Graduation Year


Document Type




Degree Granting Department

Business Administration

Major Professor

Walter Nord, Ph.D.


Informal groups, Formation, Structure, Social network analysis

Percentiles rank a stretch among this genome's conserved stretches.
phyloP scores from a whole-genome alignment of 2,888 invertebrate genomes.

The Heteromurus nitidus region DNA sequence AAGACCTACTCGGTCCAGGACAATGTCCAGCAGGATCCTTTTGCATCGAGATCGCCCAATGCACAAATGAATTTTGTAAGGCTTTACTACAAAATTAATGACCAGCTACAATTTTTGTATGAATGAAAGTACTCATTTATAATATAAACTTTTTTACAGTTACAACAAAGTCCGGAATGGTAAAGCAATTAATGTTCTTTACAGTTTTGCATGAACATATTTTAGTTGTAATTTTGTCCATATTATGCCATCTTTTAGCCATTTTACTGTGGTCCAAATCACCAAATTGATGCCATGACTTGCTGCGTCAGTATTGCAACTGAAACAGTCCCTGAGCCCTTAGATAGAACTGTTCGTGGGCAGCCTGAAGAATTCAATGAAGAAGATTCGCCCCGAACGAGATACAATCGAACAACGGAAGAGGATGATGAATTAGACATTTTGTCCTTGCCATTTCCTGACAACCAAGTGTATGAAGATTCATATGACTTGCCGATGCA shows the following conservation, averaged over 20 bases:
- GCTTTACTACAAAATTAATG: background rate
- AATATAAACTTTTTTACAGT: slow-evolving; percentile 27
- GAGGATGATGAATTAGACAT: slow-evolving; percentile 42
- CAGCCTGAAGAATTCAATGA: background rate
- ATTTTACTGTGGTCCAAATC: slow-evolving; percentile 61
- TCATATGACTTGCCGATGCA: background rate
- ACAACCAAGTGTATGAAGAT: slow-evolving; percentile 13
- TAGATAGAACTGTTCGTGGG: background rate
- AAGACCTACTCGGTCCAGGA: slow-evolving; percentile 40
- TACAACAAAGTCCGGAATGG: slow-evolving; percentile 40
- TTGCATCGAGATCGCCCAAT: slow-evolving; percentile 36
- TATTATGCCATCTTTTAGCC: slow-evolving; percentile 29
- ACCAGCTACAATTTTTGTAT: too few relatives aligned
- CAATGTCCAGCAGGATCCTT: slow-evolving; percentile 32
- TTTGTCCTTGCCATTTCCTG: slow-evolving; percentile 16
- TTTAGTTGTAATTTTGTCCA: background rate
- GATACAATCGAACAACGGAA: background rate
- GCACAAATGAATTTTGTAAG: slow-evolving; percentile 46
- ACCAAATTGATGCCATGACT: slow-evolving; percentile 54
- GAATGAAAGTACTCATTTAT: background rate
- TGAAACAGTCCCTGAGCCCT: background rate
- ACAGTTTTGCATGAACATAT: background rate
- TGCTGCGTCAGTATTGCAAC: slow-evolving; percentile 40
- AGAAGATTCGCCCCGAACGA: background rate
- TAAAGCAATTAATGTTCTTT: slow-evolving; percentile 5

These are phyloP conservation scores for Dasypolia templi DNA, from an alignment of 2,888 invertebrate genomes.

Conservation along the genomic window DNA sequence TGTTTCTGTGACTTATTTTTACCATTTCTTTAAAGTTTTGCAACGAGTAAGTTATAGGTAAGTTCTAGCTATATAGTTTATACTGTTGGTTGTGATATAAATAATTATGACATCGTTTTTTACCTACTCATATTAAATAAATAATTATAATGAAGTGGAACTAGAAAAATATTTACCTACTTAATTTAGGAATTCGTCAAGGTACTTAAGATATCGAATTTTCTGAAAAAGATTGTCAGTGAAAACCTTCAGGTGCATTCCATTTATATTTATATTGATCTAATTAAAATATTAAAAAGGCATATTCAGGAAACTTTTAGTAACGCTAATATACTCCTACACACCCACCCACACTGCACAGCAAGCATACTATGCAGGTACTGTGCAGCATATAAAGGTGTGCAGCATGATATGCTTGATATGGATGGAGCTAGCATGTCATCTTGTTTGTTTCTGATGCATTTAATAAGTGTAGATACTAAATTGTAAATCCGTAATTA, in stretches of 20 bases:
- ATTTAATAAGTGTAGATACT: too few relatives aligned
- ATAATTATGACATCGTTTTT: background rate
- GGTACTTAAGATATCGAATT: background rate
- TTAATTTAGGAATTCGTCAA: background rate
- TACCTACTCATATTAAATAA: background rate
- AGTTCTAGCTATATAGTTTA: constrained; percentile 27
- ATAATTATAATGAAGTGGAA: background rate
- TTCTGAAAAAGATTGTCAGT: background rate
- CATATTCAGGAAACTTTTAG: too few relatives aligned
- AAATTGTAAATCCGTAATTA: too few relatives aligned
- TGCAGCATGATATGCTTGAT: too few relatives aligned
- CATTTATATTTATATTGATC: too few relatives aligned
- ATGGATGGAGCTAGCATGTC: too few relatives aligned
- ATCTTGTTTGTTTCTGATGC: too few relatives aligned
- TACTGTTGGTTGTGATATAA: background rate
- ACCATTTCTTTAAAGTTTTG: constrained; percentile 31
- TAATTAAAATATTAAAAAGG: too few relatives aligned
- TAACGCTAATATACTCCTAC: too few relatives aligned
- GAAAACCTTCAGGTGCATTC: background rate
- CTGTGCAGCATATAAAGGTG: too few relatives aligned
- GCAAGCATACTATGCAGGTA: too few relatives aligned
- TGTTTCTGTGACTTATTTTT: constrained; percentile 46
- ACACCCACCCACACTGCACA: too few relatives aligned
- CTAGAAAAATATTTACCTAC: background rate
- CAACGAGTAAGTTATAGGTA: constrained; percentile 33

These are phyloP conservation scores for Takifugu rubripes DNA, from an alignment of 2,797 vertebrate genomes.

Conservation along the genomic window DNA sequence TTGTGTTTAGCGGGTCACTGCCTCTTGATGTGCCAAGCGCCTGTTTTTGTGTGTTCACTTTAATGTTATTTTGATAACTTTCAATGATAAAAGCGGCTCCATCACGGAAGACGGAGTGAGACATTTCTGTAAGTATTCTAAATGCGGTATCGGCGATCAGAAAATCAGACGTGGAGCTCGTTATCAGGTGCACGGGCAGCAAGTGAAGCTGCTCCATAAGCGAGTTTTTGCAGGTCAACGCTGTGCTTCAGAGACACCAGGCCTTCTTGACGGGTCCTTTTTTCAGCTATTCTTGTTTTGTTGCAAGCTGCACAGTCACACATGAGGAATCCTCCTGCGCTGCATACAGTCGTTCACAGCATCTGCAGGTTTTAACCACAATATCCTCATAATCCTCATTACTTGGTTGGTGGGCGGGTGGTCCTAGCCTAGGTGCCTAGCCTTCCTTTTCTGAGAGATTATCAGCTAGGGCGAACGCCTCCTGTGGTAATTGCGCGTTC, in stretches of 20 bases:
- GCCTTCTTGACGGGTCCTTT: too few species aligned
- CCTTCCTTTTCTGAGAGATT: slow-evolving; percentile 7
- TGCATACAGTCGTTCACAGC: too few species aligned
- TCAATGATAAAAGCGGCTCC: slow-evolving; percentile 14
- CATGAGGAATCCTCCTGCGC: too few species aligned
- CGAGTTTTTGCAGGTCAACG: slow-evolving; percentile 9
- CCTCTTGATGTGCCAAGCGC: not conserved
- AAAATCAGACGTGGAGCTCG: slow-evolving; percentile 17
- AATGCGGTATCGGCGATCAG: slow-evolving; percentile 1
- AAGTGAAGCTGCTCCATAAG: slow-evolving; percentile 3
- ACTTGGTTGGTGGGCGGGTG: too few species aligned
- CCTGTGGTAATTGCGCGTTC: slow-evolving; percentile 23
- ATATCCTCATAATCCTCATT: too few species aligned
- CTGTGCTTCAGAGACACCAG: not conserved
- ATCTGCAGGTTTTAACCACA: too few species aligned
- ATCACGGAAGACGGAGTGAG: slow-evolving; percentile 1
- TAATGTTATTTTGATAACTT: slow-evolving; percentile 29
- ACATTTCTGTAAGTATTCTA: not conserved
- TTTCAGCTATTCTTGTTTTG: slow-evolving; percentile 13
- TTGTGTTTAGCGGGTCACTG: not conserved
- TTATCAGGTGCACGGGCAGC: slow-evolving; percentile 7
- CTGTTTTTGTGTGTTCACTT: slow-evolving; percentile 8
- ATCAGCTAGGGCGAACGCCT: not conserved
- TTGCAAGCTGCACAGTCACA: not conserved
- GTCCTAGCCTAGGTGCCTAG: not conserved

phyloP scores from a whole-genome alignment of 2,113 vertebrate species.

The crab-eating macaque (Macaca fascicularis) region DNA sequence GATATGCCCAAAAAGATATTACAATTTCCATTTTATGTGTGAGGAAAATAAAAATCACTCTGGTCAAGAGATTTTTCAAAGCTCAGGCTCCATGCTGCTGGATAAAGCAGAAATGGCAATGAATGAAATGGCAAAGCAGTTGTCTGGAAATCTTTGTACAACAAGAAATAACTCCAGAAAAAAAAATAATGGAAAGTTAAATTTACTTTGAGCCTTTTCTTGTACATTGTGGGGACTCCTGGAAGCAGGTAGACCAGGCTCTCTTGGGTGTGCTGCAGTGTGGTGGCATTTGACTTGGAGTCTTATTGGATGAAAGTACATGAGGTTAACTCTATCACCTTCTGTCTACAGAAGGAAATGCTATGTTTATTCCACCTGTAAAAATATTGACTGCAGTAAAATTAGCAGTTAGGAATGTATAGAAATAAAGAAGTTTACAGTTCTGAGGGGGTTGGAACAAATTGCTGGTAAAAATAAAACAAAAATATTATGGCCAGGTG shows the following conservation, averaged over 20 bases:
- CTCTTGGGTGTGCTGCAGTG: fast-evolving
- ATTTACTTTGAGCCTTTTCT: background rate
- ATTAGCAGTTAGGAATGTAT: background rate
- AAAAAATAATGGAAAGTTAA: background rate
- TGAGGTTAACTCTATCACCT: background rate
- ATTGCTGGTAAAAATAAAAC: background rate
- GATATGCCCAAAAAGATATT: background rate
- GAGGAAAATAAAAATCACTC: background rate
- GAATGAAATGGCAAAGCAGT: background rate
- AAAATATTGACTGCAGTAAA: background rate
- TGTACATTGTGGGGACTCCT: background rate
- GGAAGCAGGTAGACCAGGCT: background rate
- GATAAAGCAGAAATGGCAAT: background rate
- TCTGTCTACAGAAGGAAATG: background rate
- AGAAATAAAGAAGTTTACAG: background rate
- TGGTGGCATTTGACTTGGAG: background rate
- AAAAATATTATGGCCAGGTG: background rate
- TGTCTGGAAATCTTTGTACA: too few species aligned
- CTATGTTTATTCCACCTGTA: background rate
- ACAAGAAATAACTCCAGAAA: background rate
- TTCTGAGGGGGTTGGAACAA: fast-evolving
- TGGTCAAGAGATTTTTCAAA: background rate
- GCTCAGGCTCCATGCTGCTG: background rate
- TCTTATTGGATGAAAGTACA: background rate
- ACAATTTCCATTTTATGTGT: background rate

Coalitions are widely associated with collective or collaborative attempts to influence organizational members, decisions, policies and events. Yet, surprisingly, relatively little is known about how coalitions develop within organizations. Employing an exploratory case study design and using social network analysis, the Rokeach Value Survey, and semi-structured interviews, this research demonstrated that it is possible to identify and study coalitions in a real organizational setting. I suggest that the inclusion and investigation of member relationships may advance the state of the art in organizational coalition research. A benefit of this study, and contrary to most coalition research, is that it used multiple forms of data, including demographic, historical, values-based and interaction patterns for work and social relationships.Two coalitions were identified in the organization studied. Formation centered on a single issue and each coalition followed a strategy designed to influence a possible change in structure and operation. Coalition members exhibited similarities across several factors, including tenure within the organization, education, race, age, and previous experiences. Analyses showed some similarity in member values within and between coalitions. The coalition attempting to maintain the current work structure demonstrated higher value similarity with non-coalition members. Social network analysis revealed that coalition members tended to be structurally similar to each other, more centrally located in the work network, and had higher correlation between coalition interactions and existing social relationships.